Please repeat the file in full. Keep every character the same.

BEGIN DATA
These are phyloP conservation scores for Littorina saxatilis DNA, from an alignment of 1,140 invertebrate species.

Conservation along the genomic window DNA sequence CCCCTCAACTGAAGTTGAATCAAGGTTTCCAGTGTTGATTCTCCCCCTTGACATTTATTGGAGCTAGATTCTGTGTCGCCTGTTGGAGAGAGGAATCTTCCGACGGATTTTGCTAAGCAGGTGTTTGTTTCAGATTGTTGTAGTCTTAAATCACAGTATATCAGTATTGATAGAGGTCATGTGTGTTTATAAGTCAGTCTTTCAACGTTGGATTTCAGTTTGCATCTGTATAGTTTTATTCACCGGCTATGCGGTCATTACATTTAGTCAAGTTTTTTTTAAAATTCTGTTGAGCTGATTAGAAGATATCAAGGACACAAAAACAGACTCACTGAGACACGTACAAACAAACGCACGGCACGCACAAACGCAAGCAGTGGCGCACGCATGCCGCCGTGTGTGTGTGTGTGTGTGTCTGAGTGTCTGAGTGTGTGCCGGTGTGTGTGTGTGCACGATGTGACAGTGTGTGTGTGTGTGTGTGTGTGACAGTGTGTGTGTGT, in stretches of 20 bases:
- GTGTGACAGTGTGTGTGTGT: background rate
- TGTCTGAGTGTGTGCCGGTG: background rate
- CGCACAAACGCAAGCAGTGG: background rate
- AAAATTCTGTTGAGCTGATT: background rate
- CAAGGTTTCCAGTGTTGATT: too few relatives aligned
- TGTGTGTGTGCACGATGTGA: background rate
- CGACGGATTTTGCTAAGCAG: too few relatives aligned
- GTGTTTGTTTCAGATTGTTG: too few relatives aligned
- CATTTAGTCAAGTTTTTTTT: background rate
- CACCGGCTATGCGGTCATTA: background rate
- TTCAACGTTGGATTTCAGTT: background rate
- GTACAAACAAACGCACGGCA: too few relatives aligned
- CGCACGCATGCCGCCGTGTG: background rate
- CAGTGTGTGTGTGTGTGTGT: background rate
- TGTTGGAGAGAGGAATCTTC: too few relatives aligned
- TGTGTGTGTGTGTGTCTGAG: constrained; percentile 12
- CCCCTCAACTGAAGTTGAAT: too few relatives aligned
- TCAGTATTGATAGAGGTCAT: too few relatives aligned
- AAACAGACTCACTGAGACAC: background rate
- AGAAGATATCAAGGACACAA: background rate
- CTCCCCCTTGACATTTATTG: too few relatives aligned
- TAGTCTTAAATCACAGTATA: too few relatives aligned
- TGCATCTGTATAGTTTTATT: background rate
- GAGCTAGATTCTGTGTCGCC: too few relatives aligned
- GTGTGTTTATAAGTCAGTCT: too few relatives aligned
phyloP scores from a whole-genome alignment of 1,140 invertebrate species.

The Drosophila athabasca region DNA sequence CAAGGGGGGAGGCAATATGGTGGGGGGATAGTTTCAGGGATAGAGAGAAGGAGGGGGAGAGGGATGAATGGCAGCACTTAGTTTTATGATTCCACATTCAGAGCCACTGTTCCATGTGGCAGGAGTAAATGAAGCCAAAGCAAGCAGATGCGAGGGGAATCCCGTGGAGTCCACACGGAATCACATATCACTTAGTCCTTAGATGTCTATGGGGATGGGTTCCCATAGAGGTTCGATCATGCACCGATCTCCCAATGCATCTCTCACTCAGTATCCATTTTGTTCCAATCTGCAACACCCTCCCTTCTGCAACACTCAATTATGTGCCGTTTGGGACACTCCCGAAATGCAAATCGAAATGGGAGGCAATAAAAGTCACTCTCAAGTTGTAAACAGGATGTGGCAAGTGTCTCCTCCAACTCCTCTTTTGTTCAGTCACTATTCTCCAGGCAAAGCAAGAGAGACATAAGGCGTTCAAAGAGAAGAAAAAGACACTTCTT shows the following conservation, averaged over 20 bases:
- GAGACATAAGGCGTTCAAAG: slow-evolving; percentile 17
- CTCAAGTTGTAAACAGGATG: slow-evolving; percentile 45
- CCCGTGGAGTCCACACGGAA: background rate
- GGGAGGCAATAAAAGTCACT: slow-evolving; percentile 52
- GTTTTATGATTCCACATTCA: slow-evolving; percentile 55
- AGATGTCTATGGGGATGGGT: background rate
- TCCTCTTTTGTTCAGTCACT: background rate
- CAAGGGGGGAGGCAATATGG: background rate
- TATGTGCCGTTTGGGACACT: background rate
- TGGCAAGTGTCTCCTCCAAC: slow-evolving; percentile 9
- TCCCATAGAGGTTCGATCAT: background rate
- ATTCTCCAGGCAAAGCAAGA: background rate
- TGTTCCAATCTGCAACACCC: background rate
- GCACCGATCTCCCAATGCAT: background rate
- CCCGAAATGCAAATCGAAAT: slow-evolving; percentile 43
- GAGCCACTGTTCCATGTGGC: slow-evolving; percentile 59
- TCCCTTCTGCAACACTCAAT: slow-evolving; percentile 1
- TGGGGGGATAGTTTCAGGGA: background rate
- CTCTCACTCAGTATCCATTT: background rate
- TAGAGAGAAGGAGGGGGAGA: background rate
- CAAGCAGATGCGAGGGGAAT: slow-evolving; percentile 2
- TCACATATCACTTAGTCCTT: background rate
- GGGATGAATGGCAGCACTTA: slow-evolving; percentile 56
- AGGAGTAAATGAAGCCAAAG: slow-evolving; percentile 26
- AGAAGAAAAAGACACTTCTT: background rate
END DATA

These are phyloP conservation scores for Littorina saxatilis DNA, from an alignment of 1,140 invertebrate species.

Conservation along the genomic window DNA sequence CCCCTCAACTGAAGTTGAATCAAGGTTTCCAGTGTTGATTCTCCCCCTTGACATTTATTGGAGCTAGATTCTGTGTCGCCTGTTGGAGAGAGGAATCTTCCGACGGATTTTGCTAAGCAGGTGTTTGTTTCAGATTGTTGTAGTCTTAAATCACAGTATATCAGTATTGATAGAGGTCATGTGTGTTTATAAGTCAGTCTTTCAACGTTGGATTTCAGTTTGCATCTGTATAGTTTTATTCACCGGCTATGCGGTCATTACATTTAGTCAAGTTTTTTTTAAAATTCTGTTGAGCTGATTAGAAGATATCAAGGACACAAAAACAGACTCACTGAGACACGTACAAACAAACGCACGGCACGCACAAACGCAAGCAGTGGCGCACGCATGCCGCCGTGTGTGTGTGTGTGTGTGTCTGAGTGTCTGAGTGTGTGCCGGTGTGTGTGTGTGCACGATGTGACAGTGTGTGTGTGTGTGTGTGTGTGACAGTGTGTGTGTGT, in stretches of 20 bases:
- GTGTGACAGTGTGTGTGTGT: background rate
- TGTCTGAGTGTGTGCCGGTG: background rate
- CGCACAAACGCAAGCAGTGG: background rate
- AAAATTCTGTTGAGCTGATT: background rate
- CAAGGTTTCCAGTGTTGATT: too few relatives aligned
- TGTGTGTGTGCACGATGTGA: background rate
- CGACGGATTTTGCTAAGCAG: too few relatives aligned
- GTGTTTGTTTCAGATTGTTG: too few relatives aligned
- CATTTAGTCAAGTTTTTTTT: background rate
- CACCGGCTATGCGGTCATTA: background rate
- TTCAACGTTGGATTTCAGTT: background rate
- GTACAAACAAACGCACGGCA: too few relatives aligned
- CGCACGCATGCCGCCGTGTG: background rate
- CAGTGTGTGTGTGTGTGTGT: background rate
- TGTTGGAGAGAGGAATCTTC: too few relatives aligned
- TGTGTGTGTGTGTGTCTGAG: constrained; percentile 12
- CCCCTCAACTGAAGTTGAAT: too few relatives aligned
- TCAGTATTGATAGAGGTCAT: too few relatives aligned
- AAACAGACTCACTGAGACAC: background rate
- AGAAGATATCAAGGACACAA: background rate
- CTCCCCCTTGACATTTATTG: too few relatives aligned
- TAGTCTTAAATCACAGTATA: too few relatives aligned
- TGCATCTGTATAGTTTTATT: background rate
- GAGCTAGATTCTGTGTCGCC: too few relatives aligned
- GTGTGTTTATAAGTCAGTCT: too few relatives aligned
phyloP scores from a whole-genome alignment of 1,140 invertebrate species.

The Drosophila athabasca region DNA sequence CAAGGGGGGAGGCAATATGGTGGGGGGATAGTTTCAGGGATAGAGAGAAGGAGGGGGAGAGGGATGAATGGCAGCACTTAGTTTTATGATTCCACATTCAGAGCCACTGTTCCATGTGGCAGGAGTAAATGAAGCCAAAGCAAGCAGATGCGAGGGGAATCCCGTGGAGTCCACACGGAATCACATATCACTTAGTCCTTAGATGTCTATGGGGATGGGTTCCCATAGAGGTTCGATCATGCACCGATCTCCCAATGCATCTCTCACTCAGTATCCATTTTGTTCCAATCTGCAACACCCTCCCTTCTGCAACACTCAATTATGTGCCGTTTGGGACACTCCCGAAATGCAAATCGAAATGGGAGGCAATAAAAGTCACTCTCAAGTTGTAAACAGGATGTGGCAAGTGTCTCCTCCAACTCCTCTTTTGTTCAGTCACTATTCTCCAGGCAAAGCAAGAGAGACATAAGGCGTTCAAAGAGAAGAAAAAGACACTTCTT shows the following conservation, averaged over 20 bases:
- GAGACATAAGGCGTTCAAAG: slow-evolving; percentile 17
- CTCAAGTTGTAAACAGGATG: slow-evolving; percentile 45
- CCCGTGGAGTCCACACGGAA: background rate
- GGGAGGCAATAAAAGTCACT: slow-evolving; percentile 52
- GTTTTATGATTCCACATTCA: slow-evolving; percentile 55
- AGATGTCTATGGGGATGGGT: background rate
- TCCTCTTTTGTTCAGTCACT: background rate
- CAAGGGGGGAGGCAATATGG: background rate
- TATGTGCCGTTTGGGACACT: background rate
- TGGCAAGTGTCTCCTCCAAC: slow-evolving; percentile 9
- TCCCATAGAGGTTCGATCAT: background rate
- ATTCTCCAGGCAAAGCAAGA: background rate
- TGTTCCAATCTGCAACACCC: background rate
- GCACCGATCTCCCAATGCAT: background rate
- CCCGAAATGCAAATCGAAAT: slow-evolving; percentile 43
- GAGCCACTGTTCCATGTGGC: slow-evolving; percentile 59
- TCCCTTCTGCAACACTCAAT: slow-evolving; percentile 1
- TGGGGGGATAGTTTCAGGGA: background rate
- CTCTCACTCAGTATCCATTT: background rate
- TAGAGAGAAGGAGGGGGAGA: background rate
- CAAGCAGATGCGAGGGGAAT: slow-evolving; percentile 2
- TCACATATCACTTAGTCCTT: background rate
- GGGATGAATGGCAGCACTTA: slow-evolving; percentile 56
- AGGAGTAAATGAAGCCAAAG: slow-evolving; percentile 26
- AGAAGAAAAAGACACTTCTT: background rate